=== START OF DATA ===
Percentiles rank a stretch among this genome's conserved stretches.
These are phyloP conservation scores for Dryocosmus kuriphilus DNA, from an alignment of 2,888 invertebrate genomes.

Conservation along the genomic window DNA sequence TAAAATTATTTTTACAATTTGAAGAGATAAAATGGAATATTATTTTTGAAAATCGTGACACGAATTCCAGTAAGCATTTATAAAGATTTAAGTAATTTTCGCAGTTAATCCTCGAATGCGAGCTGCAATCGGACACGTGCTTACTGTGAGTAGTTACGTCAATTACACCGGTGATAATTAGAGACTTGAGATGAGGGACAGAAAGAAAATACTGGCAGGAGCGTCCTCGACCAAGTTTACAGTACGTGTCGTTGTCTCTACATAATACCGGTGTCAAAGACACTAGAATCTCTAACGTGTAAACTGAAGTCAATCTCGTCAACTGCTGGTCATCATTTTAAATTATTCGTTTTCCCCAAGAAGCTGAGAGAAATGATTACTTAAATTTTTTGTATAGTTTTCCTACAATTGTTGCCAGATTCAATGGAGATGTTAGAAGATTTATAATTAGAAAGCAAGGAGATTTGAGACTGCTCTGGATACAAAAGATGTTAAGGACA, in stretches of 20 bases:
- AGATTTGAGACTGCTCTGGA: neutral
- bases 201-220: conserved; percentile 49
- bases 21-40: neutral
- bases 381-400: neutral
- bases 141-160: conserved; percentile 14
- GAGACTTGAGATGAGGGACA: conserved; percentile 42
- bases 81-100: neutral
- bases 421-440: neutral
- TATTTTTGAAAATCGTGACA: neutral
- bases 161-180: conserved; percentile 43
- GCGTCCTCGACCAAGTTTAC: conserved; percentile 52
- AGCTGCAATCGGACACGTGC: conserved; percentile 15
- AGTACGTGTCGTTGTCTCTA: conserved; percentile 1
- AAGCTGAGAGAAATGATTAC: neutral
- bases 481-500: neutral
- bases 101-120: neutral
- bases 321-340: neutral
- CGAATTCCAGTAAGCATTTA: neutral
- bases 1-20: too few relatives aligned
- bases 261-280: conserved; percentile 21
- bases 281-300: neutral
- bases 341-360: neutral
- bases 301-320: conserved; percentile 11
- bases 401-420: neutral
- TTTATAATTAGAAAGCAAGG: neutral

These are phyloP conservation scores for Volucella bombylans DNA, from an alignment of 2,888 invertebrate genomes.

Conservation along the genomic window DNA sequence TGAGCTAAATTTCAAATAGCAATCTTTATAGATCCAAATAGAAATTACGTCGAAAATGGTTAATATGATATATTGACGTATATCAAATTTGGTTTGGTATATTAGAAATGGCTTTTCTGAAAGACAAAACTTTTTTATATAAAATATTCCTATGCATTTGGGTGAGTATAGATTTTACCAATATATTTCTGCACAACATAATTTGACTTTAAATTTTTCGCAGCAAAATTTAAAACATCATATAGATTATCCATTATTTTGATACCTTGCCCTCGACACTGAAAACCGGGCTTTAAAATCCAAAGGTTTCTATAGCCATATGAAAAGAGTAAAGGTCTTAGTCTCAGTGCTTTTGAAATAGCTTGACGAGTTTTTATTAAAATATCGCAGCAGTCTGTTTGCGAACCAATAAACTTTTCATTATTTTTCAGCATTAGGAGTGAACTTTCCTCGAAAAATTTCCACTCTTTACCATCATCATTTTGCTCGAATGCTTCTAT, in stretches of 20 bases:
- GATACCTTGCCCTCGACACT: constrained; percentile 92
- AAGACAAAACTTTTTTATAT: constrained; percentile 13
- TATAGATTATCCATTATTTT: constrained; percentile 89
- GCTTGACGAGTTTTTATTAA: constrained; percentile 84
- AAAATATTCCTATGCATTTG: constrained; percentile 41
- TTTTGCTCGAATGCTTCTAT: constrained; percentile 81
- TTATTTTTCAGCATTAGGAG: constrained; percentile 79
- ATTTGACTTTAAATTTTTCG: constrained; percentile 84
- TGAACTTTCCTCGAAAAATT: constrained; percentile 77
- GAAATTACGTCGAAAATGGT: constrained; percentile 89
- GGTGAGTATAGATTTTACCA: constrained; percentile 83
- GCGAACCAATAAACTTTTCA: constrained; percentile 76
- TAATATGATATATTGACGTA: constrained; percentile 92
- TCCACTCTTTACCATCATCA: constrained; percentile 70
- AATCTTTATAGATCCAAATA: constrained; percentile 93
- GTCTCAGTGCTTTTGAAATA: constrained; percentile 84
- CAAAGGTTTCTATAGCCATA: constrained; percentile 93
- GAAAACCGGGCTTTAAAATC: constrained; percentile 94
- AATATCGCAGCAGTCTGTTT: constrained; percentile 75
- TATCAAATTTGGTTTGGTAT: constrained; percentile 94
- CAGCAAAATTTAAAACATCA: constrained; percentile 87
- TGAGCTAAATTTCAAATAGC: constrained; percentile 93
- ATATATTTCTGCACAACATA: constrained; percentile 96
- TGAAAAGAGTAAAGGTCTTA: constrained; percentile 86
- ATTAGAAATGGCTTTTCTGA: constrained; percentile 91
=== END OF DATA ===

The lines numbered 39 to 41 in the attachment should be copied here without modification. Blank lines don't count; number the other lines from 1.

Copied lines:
- TGAACTTTCCTCGAAAAATT: constrained; percentile 77
- GAAATTACGTCGAAAATGGT: constrained; percentile 89
- GGTGAGTATAGATTTTACCA: constrained; percentile 83